Chest x-ray use remains stable despite growth in advanced imaging

Thursday, November 29 | 12:15 p.m.-12:45 p.m. | LL-HPS-TH2A | Lakeside Learning Center
Use of basic chest radiography has remained relatively unchanged over the past decade, despite wide fluctuations in procedure volume for more advanced imaging modalities such as CT and MRI, according to a group from Thomas Jefferson University (TJU).

Dr. David C. Levin and Dr. Vijay Rao from TJU have made headlines in recent years with studies documenting the rise and fall of imaging utilization. Most of their research has found that use of advanced diagnostic imaging rose dramatically until 2006, when it began declining in response to U.S. government efforts to reduce imaging reimbursement.

But the group has yet to study basic chest radiography, a bread-and-butter exam that is the backbone of radiology, according to Levin. The group took Medicare Part B Master Files for 2000-2010, calculating both overall exam volume and utilization rates per 1,000 Medicare beneficiaries. They also calculated utilization by physician type.

Total Medicare chest x-ray exam volume in 2010 was 32.5 million exams, according to the researchers. Over the previous decade, the utilization rate was 924 exams per 1,000 beneficiaries in 2000, a rate that peaked at 976 per 1,000 in 2005 and then fell to 921 in 2010.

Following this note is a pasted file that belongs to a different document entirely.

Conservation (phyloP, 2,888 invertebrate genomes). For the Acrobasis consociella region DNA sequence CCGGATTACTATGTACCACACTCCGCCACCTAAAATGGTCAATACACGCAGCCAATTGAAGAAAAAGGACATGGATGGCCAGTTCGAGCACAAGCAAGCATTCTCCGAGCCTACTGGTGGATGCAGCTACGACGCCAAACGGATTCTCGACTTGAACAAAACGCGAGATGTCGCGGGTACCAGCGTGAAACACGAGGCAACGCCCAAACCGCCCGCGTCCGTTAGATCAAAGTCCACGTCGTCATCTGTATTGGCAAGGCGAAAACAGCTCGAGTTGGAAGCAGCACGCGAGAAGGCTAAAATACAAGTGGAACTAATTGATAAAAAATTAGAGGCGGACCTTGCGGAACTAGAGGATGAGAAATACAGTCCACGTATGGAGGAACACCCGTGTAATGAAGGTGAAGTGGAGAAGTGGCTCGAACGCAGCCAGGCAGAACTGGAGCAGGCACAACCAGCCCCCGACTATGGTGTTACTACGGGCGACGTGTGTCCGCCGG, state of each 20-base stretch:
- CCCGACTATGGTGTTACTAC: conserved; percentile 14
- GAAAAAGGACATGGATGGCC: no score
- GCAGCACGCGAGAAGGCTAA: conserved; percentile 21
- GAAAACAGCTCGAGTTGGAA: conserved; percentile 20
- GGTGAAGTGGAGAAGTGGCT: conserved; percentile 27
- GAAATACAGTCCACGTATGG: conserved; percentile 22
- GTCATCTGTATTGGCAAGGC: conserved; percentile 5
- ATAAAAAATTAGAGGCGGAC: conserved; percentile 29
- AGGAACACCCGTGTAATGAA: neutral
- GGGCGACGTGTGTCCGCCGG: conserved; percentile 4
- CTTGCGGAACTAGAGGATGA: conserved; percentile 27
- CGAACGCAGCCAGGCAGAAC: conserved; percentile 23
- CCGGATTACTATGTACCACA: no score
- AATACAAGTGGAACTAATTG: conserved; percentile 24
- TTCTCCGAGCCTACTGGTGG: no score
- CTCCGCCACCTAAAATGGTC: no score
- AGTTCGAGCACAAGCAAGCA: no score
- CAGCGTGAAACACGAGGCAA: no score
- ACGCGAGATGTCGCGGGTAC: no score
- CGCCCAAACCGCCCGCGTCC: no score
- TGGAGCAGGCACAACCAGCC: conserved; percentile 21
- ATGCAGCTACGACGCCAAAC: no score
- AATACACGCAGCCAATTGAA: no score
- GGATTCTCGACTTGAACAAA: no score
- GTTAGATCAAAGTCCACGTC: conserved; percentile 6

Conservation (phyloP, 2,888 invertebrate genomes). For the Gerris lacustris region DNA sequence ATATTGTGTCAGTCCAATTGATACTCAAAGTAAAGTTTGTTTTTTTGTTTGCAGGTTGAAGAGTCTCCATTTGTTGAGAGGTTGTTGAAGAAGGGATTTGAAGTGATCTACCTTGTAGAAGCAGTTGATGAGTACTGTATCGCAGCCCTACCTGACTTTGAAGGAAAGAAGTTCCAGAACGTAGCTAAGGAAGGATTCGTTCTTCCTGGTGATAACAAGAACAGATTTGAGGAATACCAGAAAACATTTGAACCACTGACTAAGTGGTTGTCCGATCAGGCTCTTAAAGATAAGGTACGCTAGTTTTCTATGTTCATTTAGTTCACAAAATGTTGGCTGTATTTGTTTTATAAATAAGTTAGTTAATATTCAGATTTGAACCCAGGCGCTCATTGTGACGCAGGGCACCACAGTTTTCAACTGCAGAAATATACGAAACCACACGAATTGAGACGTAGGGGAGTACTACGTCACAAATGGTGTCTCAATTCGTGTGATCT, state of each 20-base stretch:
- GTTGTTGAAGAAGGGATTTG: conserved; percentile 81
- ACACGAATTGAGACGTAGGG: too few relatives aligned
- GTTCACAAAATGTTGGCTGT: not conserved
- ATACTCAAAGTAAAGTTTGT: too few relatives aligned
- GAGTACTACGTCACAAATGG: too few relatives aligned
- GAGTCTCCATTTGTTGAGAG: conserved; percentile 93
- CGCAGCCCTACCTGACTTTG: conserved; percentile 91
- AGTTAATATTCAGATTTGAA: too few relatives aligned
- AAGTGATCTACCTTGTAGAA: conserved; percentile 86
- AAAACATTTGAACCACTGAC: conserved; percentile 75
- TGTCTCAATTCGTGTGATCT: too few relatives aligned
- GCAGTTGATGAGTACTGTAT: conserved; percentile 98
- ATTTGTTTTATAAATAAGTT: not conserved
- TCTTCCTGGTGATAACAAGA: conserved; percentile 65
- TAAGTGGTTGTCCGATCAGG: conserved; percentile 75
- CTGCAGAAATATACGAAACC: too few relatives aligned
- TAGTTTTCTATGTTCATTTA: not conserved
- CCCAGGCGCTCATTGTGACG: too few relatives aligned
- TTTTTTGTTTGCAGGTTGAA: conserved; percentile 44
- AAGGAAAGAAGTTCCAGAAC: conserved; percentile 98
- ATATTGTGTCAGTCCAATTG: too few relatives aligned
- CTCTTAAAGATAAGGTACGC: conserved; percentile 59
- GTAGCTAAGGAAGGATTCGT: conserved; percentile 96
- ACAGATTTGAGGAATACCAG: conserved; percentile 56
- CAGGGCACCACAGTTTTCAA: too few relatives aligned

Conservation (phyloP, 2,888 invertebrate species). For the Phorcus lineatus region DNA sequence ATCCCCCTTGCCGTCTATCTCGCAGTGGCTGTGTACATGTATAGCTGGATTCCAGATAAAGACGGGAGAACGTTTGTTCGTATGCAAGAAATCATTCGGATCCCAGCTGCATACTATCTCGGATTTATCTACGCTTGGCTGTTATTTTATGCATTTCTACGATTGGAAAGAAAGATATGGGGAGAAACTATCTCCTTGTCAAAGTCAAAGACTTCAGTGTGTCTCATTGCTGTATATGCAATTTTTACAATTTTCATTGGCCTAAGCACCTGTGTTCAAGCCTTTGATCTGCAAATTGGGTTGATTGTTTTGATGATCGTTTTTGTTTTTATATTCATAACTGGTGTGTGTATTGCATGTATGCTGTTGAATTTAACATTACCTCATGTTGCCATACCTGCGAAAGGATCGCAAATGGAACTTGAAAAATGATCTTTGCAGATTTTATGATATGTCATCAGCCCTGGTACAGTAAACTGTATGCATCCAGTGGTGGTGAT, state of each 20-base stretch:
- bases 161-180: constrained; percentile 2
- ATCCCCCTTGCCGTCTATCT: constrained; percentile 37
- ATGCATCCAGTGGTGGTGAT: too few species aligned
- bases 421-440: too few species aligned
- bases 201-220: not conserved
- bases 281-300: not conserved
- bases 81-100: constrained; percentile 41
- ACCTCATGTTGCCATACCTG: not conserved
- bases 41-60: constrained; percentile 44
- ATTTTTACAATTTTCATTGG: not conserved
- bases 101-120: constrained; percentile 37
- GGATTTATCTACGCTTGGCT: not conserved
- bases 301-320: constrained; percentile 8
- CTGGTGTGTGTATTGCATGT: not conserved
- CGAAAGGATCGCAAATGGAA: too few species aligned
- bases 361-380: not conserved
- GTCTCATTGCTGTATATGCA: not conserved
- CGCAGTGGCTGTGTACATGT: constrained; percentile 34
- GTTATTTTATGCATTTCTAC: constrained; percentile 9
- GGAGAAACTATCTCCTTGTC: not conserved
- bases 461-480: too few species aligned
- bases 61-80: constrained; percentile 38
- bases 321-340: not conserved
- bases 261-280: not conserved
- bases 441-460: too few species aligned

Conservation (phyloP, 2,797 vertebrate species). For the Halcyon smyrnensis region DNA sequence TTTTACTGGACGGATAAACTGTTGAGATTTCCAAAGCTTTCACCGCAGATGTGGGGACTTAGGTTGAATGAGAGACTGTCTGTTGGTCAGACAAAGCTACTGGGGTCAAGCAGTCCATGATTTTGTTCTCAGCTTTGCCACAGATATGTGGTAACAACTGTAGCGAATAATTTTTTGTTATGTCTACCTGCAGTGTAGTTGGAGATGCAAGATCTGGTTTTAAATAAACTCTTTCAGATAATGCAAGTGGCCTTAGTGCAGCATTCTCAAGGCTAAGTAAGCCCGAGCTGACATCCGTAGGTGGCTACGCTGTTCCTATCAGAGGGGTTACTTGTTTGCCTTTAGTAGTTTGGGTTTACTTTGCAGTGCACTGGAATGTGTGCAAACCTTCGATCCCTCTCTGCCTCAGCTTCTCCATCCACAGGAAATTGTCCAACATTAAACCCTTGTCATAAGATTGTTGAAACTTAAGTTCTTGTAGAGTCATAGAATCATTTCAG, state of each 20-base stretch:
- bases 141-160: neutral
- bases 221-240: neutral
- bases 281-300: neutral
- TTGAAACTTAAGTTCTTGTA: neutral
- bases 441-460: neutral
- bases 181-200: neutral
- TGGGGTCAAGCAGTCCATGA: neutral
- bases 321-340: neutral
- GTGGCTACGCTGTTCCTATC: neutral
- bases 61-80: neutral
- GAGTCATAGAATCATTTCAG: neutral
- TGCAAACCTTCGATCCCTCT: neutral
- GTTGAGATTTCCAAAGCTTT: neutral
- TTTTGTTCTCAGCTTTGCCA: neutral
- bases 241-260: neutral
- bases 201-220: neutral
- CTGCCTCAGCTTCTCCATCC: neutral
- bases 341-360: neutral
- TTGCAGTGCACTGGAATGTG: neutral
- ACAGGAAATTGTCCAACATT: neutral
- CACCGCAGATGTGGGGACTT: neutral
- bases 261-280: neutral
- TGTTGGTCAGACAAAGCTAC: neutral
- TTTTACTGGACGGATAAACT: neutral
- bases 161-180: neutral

In 2000, radiologists had an 85% share of chest x-ray studies; by 2010 that had risen to 89%. That said, more than 2 million chest x-ray studies are performed by primary care physicians, internists, or emergency medicine doctors who might not have adequate training, according to Levin and colleagues.

Levin sees the study as illustrating two major trends: The recent rapid growth in medical imaging has stopped, and utilization growth is not as strong in areas where there is not a strong incentive for physicians to self-refer.

"It's a good example of how utilization can stay under control when self-referral is kept out of the picture," he told

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